Water molecules undergo ultrafast dithering motions at room temperature and generate extremely strong electric fields in their environment. New experiments demonstrate how in presence of such fields free electrons are generated and manipulated in the liquid with the help of an external terahertz field.
The water molecule H2O displays an electric dipole moment due to the different electron densities on the oxygen (O) and hydrogen (H) atoms (Fig. 1a). Such molecular dipoles generate an electric field in liquid water. The strength of this field fluctuates on a femtosecond time scale (1 femtosecond = 10^-15 seconds = one billionth of a millionth of a second) and, for short periods, reaches peak values of up to 300 MV/cm (300 million volts per cm, Fig. 1b). In such a high field, an electron can leave its bound state, a molecular orbital (Fig. 1b) and tunnel through a potential energy barrier into the neighboring liquid. This event represents a quantum mechanical ionization process. In equilibrium, the electron returns very quickly to its initial state since the fluctuating electric field has no preferential spatial direction and, thus, the electron does not move away from the ionization site. Because of the highly efficient charge recombination, the number of unbound (free) electrons remains extremely small, on average less than a billionth of the number of water molecules.
Researchers from the Max-Born-Institute in Berlin have now shown that an external electric field with frequencies in the range of 1 terahertz (1 THz = 10^12 Hz, approximately 500 times higher than a typical cell phone frequency) enhances the number of free electrons by up to factor of 1000. The THz field has a maximum strength of 2 MV/cm, that is less than 1% of the strength of the fluctuating field in the liquid. However, the THz field has a preferential spatial direction (Fig. 2). Along this direction, electrons generated by the fluctuating field are being accelerated and reach a kinetic energy of approximately 11 eV, the ionization potential of a water molecule. This transport process suppresses charge recombination at the ionization site. The electrons travel over a distance of many nanometers (1 nm = 10^-9 m) before they localize at a different site in the liquid. The latter process causes strong changes of the absorption and the refractive index of the liquid (Fig. 2c) by which the dynamic behavior of the electrons can be followed with the method of two-dimensional THz spectroscopy (Fig. 2a).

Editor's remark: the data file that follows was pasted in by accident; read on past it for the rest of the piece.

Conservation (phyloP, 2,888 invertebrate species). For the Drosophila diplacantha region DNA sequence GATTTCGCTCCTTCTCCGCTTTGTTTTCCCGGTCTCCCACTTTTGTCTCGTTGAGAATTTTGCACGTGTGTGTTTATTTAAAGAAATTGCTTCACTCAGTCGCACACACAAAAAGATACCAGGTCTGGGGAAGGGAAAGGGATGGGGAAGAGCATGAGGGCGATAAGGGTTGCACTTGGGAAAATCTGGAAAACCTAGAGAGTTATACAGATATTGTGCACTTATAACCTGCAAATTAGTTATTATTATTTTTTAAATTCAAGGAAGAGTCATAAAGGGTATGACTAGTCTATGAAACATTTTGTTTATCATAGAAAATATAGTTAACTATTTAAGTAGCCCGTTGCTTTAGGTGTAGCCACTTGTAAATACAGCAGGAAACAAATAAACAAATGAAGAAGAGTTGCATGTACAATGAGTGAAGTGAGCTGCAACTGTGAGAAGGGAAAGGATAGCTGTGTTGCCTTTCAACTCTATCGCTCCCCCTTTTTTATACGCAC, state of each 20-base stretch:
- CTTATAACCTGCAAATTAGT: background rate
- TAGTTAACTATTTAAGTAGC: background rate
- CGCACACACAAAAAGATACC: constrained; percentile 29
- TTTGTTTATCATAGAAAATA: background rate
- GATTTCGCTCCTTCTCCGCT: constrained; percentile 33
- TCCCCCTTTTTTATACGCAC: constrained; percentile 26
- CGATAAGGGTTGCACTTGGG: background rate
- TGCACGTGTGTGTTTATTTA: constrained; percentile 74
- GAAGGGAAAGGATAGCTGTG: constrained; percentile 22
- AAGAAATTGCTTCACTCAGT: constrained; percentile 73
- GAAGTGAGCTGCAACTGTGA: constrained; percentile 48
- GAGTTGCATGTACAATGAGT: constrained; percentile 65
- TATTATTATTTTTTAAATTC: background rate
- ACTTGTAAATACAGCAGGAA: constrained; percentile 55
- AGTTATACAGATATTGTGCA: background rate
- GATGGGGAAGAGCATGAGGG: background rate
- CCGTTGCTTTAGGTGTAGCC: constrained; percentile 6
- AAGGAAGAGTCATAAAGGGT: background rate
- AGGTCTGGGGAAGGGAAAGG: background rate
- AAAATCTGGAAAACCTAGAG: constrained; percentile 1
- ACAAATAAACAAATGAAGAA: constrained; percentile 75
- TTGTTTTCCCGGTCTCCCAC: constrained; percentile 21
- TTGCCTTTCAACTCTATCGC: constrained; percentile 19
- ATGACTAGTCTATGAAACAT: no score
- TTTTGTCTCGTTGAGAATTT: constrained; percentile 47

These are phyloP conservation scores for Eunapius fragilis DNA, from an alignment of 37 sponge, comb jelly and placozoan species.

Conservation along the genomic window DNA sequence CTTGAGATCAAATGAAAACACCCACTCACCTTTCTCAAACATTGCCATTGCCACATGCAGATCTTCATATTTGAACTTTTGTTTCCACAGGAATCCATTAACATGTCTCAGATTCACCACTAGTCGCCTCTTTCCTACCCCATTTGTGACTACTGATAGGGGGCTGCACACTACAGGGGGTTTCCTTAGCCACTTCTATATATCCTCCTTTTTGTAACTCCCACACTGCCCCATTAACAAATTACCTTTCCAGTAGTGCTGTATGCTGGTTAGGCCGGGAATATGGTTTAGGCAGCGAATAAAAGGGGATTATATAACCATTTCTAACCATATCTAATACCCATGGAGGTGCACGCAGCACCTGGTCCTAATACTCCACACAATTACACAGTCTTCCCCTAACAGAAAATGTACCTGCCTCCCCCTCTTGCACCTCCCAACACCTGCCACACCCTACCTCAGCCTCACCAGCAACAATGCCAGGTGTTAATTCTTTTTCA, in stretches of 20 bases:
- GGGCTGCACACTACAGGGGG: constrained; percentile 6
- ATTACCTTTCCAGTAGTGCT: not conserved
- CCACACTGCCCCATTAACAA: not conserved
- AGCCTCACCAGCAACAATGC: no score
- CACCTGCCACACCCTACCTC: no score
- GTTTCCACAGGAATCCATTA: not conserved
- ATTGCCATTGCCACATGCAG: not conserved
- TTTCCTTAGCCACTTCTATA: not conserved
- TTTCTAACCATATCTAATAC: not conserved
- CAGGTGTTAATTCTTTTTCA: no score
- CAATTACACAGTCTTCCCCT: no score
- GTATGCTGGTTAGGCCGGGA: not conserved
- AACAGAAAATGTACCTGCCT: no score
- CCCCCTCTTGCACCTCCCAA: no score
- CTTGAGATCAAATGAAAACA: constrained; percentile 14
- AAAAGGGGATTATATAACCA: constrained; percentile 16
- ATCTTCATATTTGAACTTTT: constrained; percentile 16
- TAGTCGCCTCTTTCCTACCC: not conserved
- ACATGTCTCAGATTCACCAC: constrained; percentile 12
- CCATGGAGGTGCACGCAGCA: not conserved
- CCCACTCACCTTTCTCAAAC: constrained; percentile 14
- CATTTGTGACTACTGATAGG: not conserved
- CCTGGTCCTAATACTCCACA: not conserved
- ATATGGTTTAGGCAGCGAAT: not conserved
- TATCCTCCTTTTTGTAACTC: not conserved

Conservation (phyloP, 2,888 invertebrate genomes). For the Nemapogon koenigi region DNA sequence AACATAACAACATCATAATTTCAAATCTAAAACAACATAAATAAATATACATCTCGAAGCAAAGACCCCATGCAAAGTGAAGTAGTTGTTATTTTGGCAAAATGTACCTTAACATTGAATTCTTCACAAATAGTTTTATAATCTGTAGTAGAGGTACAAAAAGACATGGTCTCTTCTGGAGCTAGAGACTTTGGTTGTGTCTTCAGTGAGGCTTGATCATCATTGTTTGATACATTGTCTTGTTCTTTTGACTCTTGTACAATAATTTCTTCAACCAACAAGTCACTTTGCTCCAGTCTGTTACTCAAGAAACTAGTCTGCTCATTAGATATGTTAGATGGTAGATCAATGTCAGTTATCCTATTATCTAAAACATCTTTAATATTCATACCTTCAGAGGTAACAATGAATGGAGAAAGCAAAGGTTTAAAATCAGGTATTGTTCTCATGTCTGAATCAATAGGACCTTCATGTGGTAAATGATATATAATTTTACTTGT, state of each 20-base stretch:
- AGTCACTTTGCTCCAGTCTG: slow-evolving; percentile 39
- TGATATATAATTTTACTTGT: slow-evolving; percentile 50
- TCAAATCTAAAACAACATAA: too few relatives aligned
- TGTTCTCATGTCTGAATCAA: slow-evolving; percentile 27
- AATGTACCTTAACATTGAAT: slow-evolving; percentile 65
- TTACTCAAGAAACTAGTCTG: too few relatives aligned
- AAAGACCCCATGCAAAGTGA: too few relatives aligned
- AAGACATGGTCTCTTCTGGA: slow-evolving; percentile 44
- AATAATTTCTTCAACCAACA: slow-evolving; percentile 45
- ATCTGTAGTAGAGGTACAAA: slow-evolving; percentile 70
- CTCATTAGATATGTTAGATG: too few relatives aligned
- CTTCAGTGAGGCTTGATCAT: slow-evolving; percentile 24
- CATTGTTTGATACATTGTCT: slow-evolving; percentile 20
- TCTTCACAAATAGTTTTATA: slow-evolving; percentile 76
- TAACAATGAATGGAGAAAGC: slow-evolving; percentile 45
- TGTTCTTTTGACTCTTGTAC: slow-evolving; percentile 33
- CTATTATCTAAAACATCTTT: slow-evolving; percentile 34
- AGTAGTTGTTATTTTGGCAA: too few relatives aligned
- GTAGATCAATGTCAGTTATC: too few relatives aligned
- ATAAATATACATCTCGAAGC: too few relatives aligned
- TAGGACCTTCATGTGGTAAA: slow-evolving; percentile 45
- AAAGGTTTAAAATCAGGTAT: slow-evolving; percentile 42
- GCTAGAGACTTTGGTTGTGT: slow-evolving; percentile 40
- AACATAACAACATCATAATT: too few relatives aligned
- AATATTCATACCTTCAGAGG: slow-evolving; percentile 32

These surprising results reveal a new aspect of extremely strong electric fields in liquid water, the occurrence of spontaneous events of tunneling ionization. Such events could play an important role in the self-dissociation of H2O molecules into OH– und H3O+ ions. Moreover, the experiments establish a novel method for the generation, transport, and localization of charges in liquids with the help of strong THz fields. This allows for manipulating the basic electric properties of liquids.
Dr. Ahmed Ghalgaoui
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